Traditional Treats : Preparing food and sharing the feast are part of the holiday celebration rooted in Latino history.
The Mexican culinary treat, the tamale--a pocket of cornmeal shrouding a center of meaty goodness, all secured by an outer cornhusk--is a Christmas holiday favorite. The preparation and consumption of tamales during the holiday season are traditions deeply rooted in Latino history.
“It goes way back,” said Robert Sanchez, president of Oxnard’s Mexican-American Chamber of Commerce. “Probably back to pre-Columbian times.”
The custom of serving tamales has become part of the celebration of the birth of Christ.
“It is an eight-day commemoration known as La Posada,” Sanchez said. Culminating on Christmas Eve, La Posada is an observance of Mary and Joseph’s unsuccessful search for an inn, or posada.
In Mexico, La Posada is traditionally celebrated by members of an entire neighborhood, who congregate to enjoy an array of Mexican cuisine. “Neighbors will gather at a different house each of the eight nights, serving breads and other foods,” he said. “Tamales are the main course.”
A posada party--whether a lunchtime meal with a few friends or a banquet for several hundred--might include a bowl of steaming menudo accompanied by savory empanadas and sweet bunuelos . “Tamales are the most prevalent, though, because of their popularity,” Sanchez said. “Everything else is placed around them.”
Preparing tamales can be a time-consuming, arduous process. As a result, Mexican cafes and bakeries around Ventura County are bustling with business, filling tamale orders for families wanting to enjoy the feast without all the fuss. But according to Sanchez, the true tamale tradition means much more than holiday food fare.
“They are special because they aren’t easy to make--they take hours to prepare,” he said. “It becomes a family project. The grandma is traditionally the one to prepare the tamales and she is helped by her daughters and granddaughters. It is a time for family gathering.”
For Bertha Lopez, preparing tamales remains a family tradition. She and five other family members co-own Especial Bakery in Oxnard, a popular holiday spot to pick up a variety of tamales. Especial Bakery, like most outlets, offers chicken, beef, pork and sweet versions.
“You hear a lot of stories about the preparation being time-consuming and a lot of work,” Lopez said. “But we make them every other day so it’s not so bad anymore.”
A good tamale is noted by its delectably light cornmeal shell. Preparation should start with whole corn kernels, Lopez said. The kernels are boiled in caustic lime and water to separate skins from the meats. Corn meats are then washed well and put through a grinder.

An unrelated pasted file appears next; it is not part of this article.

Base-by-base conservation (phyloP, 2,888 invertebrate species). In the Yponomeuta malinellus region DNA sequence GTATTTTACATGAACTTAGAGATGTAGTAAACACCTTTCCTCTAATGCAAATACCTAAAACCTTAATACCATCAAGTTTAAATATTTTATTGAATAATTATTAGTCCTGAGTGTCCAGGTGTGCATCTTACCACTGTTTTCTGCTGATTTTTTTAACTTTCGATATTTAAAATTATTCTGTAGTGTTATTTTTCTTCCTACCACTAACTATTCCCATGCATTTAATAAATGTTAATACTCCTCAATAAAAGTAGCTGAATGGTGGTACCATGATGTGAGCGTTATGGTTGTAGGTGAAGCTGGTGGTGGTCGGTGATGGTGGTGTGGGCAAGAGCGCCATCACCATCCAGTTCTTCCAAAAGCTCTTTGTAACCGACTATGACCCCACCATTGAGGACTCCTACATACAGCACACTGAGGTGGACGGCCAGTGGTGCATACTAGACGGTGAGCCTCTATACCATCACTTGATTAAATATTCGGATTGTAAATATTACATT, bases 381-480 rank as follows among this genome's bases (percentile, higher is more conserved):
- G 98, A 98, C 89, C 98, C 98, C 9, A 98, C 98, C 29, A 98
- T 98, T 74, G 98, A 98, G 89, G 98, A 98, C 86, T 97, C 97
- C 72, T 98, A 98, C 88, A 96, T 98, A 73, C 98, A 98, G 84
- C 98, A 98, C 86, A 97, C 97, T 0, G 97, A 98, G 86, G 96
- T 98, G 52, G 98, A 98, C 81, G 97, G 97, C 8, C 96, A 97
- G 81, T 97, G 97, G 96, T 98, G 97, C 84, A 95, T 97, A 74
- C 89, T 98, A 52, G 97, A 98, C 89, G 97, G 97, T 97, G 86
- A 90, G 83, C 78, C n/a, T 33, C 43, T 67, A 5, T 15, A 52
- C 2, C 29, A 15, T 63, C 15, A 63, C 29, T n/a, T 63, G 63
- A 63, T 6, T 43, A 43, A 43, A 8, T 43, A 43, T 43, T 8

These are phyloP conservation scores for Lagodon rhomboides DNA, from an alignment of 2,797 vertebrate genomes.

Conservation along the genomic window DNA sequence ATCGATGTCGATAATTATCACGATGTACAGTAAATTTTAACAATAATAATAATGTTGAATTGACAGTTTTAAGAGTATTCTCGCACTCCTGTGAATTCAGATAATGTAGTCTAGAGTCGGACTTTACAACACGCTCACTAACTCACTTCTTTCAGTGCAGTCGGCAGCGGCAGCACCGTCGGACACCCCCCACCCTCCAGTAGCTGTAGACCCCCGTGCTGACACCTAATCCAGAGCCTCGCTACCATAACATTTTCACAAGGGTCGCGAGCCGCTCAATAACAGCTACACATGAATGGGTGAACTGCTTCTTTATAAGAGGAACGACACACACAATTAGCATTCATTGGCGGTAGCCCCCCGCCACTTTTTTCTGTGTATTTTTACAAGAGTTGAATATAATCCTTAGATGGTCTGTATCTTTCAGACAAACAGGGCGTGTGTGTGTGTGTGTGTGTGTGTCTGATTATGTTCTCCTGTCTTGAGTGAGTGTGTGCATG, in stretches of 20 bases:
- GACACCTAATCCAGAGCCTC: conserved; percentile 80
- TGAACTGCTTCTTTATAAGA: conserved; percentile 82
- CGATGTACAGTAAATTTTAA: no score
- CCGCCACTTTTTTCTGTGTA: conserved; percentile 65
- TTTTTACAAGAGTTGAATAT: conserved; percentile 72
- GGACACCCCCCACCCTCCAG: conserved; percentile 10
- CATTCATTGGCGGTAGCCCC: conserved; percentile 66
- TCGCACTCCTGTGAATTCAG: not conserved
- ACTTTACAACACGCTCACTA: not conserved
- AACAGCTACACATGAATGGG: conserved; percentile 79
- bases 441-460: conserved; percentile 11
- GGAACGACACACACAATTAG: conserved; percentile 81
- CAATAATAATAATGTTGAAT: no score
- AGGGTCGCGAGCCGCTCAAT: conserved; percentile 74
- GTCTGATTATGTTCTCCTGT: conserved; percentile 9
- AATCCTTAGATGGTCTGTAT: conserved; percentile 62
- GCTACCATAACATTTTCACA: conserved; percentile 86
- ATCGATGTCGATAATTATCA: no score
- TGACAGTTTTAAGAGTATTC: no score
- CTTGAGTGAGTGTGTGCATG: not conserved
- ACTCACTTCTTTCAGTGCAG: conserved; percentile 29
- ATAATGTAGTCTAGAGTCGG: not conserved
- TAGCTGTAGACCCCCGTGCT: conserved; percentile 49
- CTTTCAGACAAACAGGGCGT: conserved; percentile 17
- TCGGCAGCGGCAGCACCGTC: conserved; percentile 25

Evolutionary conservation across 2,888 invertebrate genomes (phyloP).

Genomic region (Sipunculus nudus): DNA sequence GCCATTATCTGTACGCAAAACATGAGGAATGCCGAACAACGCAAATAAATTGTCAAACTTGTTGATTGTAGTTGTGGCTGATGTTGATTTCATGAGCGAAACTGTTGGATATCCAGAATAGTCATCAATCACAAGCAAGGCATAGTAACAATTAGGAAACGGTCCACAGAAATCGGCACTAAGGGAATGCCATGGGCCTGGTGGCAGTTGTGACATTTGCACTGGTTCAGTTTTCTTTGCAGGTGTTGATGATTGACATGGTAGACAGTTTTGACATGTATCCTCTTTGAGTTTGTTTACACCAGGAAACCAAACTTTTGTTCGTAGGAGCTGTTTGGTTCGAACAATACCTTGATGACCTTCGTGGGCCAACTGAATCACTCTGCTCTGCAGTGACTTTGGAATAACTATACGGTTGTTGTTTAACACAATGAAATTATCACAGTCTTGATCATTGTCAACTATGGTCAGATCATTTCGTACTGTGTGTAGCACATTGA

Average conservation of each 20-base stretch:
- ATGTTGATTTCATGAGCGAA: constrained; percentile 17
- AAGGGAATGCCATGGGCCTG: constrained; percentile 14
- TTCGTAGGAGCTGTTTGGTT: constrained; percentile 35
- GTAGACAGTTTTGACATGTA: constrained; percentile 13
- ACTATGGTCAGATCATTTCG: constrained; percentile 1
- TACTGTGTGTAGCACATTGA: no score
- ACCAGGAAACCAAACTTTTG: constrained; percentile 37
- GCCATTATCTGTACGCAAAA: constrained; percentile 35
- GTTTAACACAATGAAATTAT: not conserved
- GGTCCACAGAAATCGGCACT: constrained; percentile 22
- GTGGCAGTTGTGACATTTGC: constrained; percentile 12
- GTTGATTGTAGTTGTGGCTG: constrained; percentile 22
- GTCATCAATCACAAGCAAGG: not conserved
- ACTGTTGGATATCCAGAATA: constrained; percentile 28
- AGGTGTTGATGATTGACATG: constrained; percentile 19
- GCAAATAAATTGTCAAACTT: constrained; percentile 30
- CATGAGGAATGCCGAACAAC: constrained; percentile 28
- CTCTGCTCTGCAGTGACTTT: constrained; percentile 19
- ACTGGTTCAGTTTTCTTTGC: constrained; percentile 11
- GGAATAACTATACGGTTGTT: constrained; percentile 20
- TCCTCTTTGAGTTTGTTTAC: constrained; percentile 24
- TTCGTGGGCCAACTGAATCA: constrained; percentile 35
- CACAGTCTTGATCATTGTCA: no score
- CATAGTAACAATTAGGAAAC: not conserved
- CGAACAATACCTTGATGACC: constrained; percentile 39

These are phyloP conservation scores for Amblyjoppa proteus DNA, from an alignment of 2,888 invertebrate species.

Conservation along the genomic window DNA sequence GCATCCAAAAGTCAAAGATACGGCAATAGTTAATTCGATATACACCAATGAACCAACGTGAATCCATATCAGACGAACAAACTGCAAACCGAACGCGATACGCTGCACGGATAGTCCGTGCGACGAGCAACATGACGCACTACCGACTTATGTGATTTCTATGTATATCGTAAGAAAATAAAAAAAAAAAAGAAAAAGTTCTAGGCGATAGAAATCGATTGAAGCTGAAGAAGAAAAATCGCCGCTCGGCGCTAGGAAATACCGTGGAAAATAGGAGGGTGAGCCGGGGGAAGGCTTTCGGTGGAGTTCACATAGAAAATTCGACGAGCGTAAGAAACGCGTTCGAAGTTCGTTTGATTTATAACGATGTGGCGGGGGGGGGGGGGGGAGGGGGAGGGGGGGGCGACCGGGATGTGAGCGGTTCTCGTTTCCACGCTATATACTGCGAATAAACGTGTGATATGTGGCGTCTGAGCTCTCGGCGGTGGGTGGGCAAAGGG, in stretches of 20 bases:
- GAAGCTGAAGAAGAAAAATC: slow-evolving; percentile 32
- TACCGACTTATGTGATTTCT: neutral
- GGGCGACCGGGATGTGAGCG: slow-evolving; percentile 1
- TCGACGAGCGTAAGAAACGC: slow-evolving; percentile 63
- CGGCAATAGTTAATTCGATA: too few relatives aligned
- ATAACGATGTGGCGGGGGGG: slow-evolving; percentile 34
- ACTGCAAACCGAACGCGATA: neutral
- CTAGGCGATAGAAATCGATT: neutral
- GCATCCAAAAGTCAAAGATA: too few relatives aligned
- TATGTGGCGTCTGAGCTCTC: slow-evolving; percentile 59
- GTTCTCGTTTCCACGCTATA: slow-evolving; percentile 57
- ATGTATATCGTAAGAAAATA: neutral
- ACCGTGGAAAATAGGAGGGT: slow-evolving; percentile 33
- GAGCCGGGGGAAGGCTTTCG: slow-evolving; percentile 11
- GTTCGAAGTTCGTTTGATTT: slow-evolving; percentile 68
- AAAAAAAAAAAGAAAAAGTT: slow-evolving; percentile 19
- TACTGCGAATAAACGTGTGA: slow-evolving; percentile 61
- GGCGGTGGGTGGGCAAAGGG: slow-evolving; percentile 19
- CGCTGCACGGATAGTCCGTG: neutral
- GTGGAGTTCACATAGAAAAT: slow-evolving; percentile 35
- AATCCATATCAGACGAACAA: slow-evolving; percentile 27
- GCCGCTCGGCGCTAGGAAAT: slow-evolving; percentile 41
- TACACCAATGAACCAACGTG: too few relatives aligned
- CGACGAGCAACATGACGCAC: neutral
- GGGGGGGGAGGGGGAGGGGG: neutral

“This semi-ground corn is called masa ,” she said. The masa --made in 50-pound batches--is mixed with salt, lard (“for better taste”) and water.
Lopez said a buoyancy test is employed to determine the readiness of their masa . “Well-prepared masa will float in water,” she said. “Too much water in the mix or too little and it will sink.” A proper amount of air beaten into the mix is key, she said.
Next, the mixture is spooned onto soaked cornhusks along with meats and other fillings. The husks are then folded, and the tamales are steamed for one hour.
Especial Bakery also makes two versions of vegetarian tamales. The “Mexican” style features hot jalapeno peppers, cheese and olives. The other, a tamer variety, contains cauliflower, broccoli, carrots and potatoes. Its name? You guessed it: “The Gringo.”
Lopez said their sweet tamales feature such fruits as raisins and pineapple. “They’re really just for dessert,” she said. “One or two is enough for one day. They’re very sweet.”
Just how popular are tamales during the eight-day celebration?
“In the past we have prepared as many as 300 dozen,” she said.
After procuring an order of tamales, a simple reheating is all that is needed before serving. Steaming is best. “I don’t advise that you microwave them,” said Ben Tirado, Lopez’s brother. “You’ll dry them out.” A 20-minute steaming, he said, will suffice.
And for those who want to venture into the tamale-making tradition, Especial Bakery offers a convenient short cut.
“We sell plain masa ,” Tirado said. “It’s ready to use. Just start filling the cornhusks.”
The following is a list of bakeries and cafes offering tamales for the holidays. Orders can usually be placed and picked up the same day.
* Especial Bakery, 561 Hueneme Road, Oxnard. 488-5232.
* Mercado La Plaza, 500 E. 5th St., Oxnard. 486-8353.
* Ranchito Meat Market, 1631 Royal Ave., Simi Valley. 522-6067.
* Joannafina’s Mexican Cafe, 1127 S. Seaward Ave., Ventura. 652-0360.
* Johnny’s Mexican Food, 176 N. Ventura Ave., Ventura. 648-2021.